Best Inter-War Pubs Listed
- Historic England celebrates great pubs with new listings across the country
- Rare and overlooked buildings now protected - listing acknowledges they are essential part of our common identity, helping to tell the country’s story
- Recently-demolished Carlton Tavern was among those researched and earmarked for listing
From the Daylight Inn in Kent, named for a local resident who campaigned for daylight saving, to a Landlady’s labour of love in Scunthorpe, Historic England’s research has led to the best examples of inter-war pubs being listed by the Department for Culture, Media and Sport.
This follows Historic England’s project to understand and protect some of England’s best pubs built between 1918 and 1939.
Inter-war pub style
The pubs, most listed at Grade II and one upgraded to II*, are much loved local landmarks. Their design was shaped by the “improved pub” movement that followed the First World War.
Between 1918 and 1939 breweries across the country rebuilt thousands of pubs. They needed to expand their appeal beyond their usual male clientele and leave behind the image of drunkenness associated with Victorian and Edwardian pubs.
Breweries created bigger, better pubs with restaurants, gardens and community meeting spaces. These would attract more respectable customers and appeal to families and particularly women.
The pubs listed are the best surviving examples of this fascinating time in the history of a building type which is stitched into the fabric of English culture.
Newly listed pubs
Among the new listings is The Berkeley Hotel in Scunthorpe which, unusually, was commissioned, decorated and run by pub landlady, Edith Kennedy.
Further afield in Birmingham is The Black Horse. Dubbed by architect Basil Oliver as “one of the most sumptuous inns in the district, if not England”, we have upgraded its listing to Grade II*.
Also listed is the Royal Oak, on the doorstep of the famous Columbia Road Flower market in Hoxton and called an “early pub” because it serves market traders from 9am on Sundays.
It is also a sought-after filming location. Often the backdrop in BBC TV series ‘Goodnight Sweetheart’, it also played a starring role in British gangster film ‘Lock, Stock and Two Smoking Barrels’.
Around 3,000 pubs were built during the inter-war years. They are now a sadly overlooked and threatened building type, with very few surviving today.
One of the pubs earmarked for listing through this project was the Carlton Tavern in Kilburn, recently demolished without warning before it could be protected.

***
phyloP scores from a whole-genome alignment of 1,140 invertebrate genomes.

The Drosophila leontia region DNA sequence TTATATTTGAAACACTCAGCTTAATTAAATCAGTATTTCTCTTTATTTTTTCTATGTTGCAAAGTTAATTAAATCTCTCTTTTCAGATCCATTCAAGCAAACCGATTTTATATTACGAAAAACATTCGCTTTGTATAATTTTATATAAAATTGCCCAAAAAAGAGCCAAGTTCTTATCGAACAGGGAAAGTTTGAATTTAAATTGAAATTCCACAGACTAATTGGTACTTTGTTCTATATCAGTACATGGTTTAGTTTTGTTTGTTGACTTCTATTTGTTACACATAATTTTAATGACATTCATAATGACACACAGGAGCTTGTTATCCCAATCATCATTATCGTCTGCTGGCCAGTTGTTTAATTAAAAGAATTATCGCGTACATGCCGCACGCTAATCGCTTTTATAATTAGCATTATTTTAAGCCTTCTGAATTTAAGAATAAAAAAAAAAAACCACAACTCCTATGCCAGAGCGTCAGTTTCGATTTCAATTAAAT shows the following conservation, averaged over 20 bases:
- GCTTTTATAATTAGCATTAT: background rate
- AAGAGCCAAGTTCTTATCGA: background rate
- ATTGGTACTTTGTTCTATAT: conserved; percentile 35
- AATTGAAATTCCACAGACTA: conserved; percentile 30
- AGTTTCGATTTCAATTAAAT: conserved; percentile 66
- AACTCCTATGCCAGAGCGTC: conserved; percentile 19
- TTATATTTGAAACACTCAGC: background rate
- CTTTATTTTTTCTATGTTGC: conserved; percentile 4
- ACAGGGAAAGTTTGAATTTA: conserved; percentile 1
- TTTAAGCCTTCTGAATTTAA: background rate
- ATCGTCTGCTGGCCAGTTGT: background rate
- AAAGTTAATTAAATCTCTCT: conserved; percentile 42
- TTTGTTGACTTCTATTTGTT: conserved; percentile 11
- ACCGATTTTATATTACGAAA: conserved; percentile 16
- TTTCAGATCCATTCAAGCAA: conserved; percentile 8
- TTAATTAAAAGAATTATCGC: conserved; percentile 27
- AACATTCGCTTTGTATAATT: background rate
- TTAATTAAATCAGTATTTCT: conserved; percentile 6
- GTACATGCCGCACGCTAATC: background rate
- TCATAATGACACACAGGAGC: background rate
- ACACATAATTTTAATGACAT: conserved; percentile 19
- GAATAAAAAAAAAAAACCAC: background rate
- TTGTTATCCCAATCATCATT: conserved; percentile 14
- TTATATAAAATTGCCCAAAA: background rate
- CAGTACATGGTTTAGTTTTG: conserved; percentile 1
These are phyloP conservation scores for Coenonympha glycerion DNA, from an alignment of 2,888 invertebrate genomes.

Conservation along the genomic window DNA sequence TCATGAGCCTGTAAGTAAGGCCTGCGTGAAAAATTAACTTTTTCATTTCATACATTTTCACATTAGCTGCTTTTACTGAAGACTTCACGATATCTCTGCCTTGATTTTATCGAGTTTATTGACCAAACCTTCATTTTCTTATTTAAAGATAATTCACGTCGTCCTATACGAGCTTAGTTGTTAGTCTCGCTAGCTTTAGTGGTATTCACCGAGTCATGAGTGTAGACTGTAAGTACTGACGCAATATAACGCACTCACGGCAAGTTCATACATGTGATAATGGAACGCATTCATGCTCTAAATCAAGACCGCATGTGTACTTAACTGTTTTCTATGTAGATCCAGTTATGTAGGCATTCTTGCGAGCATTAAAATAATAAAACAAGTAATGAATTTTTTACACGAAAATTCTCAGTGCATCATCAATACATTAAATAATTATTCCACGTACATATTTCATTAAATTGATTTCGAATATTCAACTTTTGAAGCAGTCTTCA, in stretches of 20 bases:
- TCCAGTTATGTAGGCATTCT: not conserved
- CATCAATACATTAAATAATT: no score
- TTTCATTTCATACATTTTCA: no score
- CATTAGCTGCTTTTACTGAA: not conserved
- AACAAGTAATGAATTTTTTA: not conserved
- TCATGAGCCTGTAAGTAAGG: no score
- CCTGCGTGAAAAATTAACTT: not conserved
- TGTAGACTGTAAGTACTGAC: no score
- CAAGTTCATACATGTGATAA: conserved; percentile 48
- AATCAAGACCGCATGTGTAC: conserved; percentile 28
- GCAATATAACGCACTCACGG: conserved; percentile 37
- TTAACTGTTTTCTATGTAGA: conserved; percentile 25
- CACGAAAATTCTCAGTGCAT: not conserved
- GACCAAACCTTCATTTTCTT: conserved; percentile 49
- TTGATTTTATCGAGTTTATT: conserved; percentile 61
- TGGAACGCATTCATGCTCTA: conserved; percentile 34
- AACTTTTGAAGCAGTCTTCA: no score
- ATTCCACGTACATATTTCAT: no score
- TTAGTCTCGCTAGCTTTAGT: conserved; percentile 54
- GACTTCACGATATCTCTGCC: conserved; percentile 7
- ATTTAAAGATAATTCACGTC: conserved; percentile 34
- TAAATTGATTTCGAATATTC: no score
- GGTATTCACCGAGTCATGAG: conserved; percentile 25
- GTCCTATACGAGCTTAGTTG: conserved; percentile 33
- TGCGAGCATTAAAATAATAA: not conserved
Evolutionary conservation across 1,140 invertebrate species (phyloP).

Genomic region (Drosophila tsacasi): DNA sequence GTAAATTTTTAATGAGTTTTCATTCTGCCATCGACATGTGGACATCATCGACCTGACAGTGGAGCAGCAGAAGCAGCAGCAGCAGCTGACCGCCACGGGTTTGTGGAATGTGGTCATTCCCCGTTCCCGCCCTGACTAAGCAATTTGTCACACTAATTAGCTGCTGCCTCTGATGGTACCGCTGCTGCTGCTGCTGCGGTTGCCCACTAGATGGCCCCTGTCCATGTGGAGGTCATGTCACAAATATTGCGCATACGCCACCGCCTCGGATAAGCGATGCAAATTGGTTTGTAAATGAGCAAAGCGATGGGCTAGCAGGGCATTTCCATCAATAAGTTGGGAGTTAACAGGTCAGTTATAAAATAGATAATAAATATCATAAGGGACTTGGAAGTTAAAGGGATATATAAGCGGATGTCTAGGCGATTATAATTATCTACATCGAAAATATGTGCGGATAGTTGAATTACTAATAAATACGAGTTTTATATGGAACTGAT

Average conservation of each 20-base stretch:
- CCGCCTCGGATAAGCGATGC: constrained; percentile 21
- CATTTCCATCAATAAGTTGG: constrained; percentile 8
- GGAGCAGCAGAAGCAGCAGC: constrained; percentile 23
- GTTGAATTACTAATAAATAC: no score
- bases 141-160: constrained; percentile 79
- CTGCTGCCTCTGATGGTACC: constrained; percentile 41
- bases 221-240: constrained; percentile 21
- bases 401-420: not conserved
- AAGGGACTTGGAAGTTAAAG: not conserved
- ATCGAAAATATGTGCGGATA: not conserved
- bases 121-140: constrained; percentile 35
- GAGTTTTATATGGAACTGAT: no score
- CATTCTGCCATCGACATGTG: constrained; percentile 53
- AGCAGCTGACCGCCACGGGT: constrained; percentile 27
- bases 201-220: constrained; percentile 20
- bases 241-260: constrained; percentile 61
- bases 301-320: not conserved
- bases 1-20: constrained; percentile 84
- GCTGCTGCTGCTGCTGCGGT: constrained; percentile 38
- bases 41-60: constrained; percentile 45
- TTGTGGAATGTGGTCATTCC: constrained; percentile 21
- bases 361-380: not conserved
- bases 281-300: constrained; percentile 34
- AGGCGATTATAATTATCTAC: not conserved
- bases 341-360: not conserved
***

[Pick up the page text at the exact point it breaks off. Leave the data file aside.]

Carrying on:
These buildings are important social spaces which have stood at the hearts of communities for decades. Listing offers them protection. It also acknowledges that they are an essential part of our common identity and help to tell our country’s story.
Heritage Minister Tracey Crouch said: "These inter-war pubs are more than a slice of living history, they play an intrinsic role in English culture and our local communities. I'm delighted that these pubs and their fascinating history have been protected for generations to enjoy for years to come."
Emily Gee, Head of Listing at Historic England said: “This national project, the first of its kind, has surveyed the increasingly threatened and much loved inter-war public house, allowing us to identify, understand and protect the most special examples.
And what better way to champion the best of our locals than by raising a pint glass to these architectural beacons of English community life now celebrated on the National Heritage List.”
Some of the newly listed pubs:
The Black Horse, Birmingham, built 1929-30, upgraded to Grade II*
The Berkeley Hotel, Scunthorpe, built late 1930s
The Daylight Inn, Petts Wood, built 1935
The Duke William, Stoke on Trent, built 1929
The Wheatsheaf, Merseyside, built in 1938
The Gatehouse, Norwich, built 1934
The Brookhill Tavern, Birmingham, built 1927-28
The White Hart, Grays, Essex, built 1938
Biggin Hall Hotel, Coventry, built 1923
The Angel, Hayes, Middlesex, built 1926
Several of the newly listed pubs were built by Truman’s Brewery, based in East London and founded in 1666. Truman’s were especially enthusiastic in building “improved” pubs during the inter-war years, with 151 projects across England:
The Royal Oak, Columbia Road, London, built 1923 by Truman’s
The Rose and Crown, Stoke Newington, built 1930-32 by Truman’s
Golden Heart, Spitalfields, London, built 1936 by Truman’s
The Stag’s Head, Hoxton, London, built 1935-6 by Truman’s
The Duke of Edinburgh, Brixton, built 1936-7 by Truman’s
The Station, Surrey, built 1934-5 by Truman’s